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My Landlord and I Hit A Rough Patch

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Finally, you're no longer stuck in a crowded dorm or under your parents' roof. You've gained your freedom. You're close to it, anyway. When you moved into your first apartment, the place seemed perfect. However, it's not so great anymore. Sadly, it is a common occurrence for landlords and rental companies to mistreat their young tenants, especially in areas near colleges. I've had to put up with this many times and experience has taught me the importance of standing up for yourself to get what you're entitled to.


Preventing Future Trouble Begins at Move-In Time


It should already be obvious to everyone, but it's important to make records of every tiny detail that could be considered wrong with the unit. Even if it's something un-fixable like a scratch on the sink, it should still be documented. Use a digital camera or cell phone to take pictures of even the smallest dings and blemishes. You'll find them incredibly helpful when your landlord tried to pin all of it on you in order to pilfer your security deposit or collect for damages.


It's best to start with the essentials. When you receive your keys, take note of how many there are. Keys that are bent are likely to break later down the road, so consider requesting a new set.


Look around the dining and living rooms. Inspect the ceiling for new, old or fixed damage and record it. Also look along the walls and make note of any nails or hooks still in them. Places where they used to be should also be documented, even if they've been painted over.


Keep an eye out for damaged tiles or mop boards, as well as discolored or nonexistent grout. Also inspect the carpet's condition. Check and test all of the electrical sockets, switches and fixtures to make sure they work and are safe. It's extremely important to pay close attention to your doors, window covers, knobs and windows to confirm they're intact and working. Check the peep hole, too, since it may get painted over.


In the kitchen, try the stove and oven and make sure everything is clean. I once had a stove with two broken burners! The refrigerator and freezer should be inspected for cleanliness and damage. All cabinets should close fully and the drawers shouldn't stick. Check the counter and cabinets for chipping or stains.


Inspect the dishwasher, sink and fixtures. Next, check the condition of any electrical fixtures, windows, doors or anything else of importance. Be sure to make note of any damage, repaired or not, that you find.


Visit the bathroom and check that the toilet is clean, sturdy, leak-free and in good working order. Look in the shower for disrepair or mildew problems and make sure all of the fixtures work. All of the towel bars should be firmly secured to the wall and ideally, there should even be a toilet paper holder. Check on the essentials of this room, too.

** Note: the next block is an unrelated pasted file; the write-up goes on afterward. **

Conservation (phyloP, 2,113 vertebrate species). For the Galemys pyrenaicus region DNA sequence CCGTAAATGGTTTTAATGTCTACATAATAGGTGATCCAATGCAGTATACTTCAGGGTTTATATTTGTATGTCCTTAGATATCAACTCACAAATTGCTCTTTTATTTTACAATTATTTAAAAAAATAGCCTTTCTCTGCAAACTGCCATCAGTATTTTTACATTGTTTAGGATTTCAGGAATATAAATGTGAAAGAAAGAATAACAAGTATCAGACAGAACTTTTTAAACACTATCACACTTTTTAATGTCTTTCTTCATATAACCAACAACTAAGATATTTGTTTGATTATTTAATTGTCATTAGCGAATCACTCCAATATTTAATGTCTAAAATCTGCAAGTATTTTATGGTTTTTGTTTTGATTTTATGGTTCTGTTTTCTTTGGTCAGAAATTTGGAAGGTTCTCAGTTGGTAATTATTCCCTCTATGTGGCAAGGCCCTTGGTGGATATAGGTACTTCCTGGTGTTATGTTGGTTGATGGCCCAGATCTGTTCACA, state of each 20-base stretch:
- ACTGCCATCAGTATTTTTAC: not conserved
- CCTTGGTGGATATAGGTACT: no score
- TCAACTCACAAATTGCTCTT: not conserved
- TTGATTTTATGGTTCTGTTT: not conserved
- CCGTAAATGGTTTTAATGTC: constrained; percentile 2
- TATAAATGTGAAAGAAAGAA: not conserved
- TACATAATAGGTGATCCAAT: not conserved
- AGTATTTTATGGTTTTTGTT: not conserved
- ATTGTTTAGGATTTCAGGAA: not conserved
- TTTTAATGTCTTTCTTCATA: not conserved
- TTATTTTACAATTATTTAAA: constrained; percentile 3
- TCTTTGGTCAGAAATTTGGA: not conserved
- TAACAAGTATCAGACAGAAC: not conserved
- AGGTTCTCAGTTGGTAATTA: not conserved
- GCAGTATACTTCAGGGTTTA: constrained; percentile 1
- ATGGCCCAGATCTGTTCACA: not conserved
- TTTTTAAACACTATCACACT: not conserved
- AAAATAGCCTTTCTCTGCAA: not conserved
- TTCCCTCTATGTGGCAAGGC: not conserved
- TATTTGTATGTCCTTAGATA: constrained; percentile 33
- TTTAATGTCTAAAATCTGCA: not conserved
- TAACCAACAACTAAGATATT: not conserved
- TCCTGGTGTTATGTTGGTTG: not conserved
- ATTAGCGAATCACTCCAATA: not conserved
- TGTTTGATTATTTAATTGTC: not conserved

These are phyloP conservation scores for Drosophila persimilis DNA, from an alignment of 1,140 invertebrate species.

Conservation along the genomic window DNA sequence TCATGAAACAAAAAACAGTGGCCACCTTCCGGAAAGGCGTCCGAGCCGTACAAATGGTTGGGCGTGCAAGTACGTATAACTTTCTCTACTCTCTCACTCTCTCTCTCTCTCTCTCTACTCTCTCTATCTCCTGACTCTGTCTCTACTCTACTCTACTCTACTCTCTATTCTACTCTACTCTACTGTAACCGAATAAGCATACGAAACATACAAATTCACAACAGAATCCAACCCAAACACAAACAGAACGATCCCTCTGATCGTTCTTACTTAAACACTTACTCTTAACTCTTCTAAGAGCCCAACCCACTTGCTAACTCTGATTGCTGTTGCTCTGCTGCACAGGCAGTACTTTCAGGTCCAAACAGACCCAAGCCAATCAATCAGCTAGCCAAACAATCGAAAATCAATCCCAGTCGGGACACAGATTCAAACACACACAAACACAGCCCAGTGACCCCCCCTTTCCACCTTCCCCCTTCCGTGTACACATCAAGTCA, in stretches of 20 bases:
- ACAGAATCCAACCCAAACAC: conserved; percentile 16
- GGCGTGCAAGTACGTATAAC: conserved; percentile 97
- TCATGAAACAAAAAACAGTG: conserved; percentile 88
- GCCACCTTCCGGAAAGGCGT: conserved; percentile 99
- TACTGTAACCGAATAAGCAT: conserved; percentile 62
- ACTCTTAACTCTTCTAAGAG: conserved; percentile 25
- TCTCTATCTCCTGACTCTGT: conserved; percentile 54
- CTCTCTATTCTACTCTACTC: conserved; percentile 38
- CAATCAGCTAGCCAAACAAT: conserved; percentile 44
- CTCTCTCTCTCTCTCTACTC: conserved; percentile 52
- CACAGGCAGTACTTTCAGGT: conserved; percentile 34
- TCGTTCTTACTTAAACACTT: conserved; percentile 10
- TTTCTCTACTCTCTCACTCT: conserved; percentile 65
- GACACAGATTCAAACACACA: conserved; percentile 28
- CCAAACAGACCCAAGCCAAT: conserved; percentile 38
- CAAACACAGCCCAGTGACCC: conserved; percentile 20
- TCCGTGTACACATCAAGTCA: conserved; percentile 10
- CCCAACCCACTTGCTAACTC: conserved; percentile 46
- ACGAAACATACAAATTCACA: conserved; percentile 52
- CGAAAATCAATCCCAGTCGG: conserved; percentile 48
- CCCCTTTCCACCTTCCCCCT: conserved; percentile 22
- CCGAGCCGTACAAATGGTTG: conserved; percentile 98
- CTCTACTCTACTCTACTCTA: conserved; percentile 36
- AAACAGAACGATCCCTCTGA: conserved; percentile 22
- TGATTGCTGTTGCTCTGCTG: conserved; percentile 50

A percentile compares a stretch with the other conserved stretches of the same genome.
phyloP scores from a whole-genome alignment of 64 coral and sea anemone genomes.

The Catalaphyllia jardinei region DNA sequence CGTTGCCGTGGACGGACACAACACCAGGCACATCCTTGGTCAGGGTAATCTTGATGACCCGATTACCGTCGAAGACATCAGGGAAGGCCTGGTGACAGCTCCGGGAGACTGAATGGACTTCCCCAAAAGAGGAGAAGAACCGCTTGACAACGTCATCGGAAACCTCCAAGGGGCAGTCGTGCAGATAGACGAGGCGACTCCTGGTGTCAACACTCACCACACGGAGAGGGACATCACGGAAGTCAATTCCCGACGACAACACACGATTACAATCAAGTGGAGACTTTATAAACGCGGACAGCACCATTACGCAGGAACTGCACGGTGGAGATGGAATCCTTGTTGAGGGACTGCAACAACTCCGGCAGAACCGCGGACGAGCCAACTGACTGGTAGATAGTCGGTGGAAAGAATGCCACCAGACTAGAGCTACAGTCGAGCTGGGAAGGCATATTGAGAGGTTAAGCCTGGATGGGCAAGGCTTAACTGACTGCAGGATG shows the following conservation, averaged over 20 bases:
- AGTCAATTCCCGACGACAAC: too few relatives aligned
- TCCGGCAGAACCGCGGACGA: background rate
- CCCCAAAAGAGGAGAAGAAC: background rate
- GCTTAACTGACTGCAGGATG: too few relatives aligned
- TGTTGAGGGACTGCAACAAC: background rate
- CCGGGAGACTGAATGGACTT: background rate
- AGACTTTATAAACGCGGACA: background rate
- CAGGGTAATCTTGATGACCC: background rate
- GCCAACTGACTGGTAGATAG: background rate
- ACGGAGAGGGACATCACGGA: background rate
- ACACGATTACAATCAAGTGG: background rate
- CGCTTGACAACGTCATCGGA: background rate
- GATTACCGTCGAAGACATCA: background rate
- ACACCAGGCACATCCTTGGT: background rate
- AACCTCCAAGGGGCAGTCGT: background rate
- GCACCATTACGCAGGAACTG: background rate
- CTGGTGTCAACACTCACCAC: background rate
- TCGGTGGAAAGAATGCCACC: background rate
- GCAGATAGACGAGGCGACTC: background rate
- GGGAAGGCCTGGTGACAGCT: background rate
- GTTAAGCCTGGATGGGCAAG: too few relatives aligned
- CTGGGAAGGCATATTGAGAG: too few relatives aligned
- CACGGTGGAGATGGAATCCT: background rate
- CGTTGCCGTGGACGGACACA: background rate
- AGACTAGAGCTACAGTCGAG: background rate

If you've been blessed with a porch or balcony, check it, too, especially if they're constructed of wood. Inspect the supports and check for rotting. I had one which collapsed because the landlord refused to fix it. Fortunately, everyone was okay.


Stay Cool When Things Heat Up


It's commonly said that you'll catch more flies with honey than with vinegar. Address your landlord in a casual, friendly manner and tell them something needs repair. If they're a decent person, it'll work. If not, then more drastic measures might be necessary.


It helps to be on friendly terms with the building's maintenance guy. One time, I had no heat because the maintenance man was out. When he returned, though, he stayed late to fix my heater because we knew each other. Once you've befriended the maintenance guy, see him first for your problems.


Keep notes on every issue you take up with your landlord. If they don't act the first time, keep on them about it until they do. Don't be rude or indignant, simply be friendly but firm. If it still doesn't get fixed, look through your lease to locate your landlord's address and send them an official demand letter.


Be specific and detailed when stating the nature of the problem, when and how often you've reported it and the refusal to repair it. It absolutely must be sent via certified mail with a return receipt. Unless there's no heat, water or electricity, they have 30 days to remedy the issue. Upon the second notice, they have 15 days and 7 upon the third. Each time, it should be sent the same way using certified mail and a return receipt. If they continue to do nothing, you can file a lawsuit.


I wish you good luck in getting a decent apartment with pleasant management and that you'll be free from problems like the ones above. Unfortunately, the chances are good that you'll have to deal with an apathetic landlord at some point. Just remember to stay calm and be friendly, but to also remain firm. Acting reasonably will get your repairs done more quickly than acting angrily.

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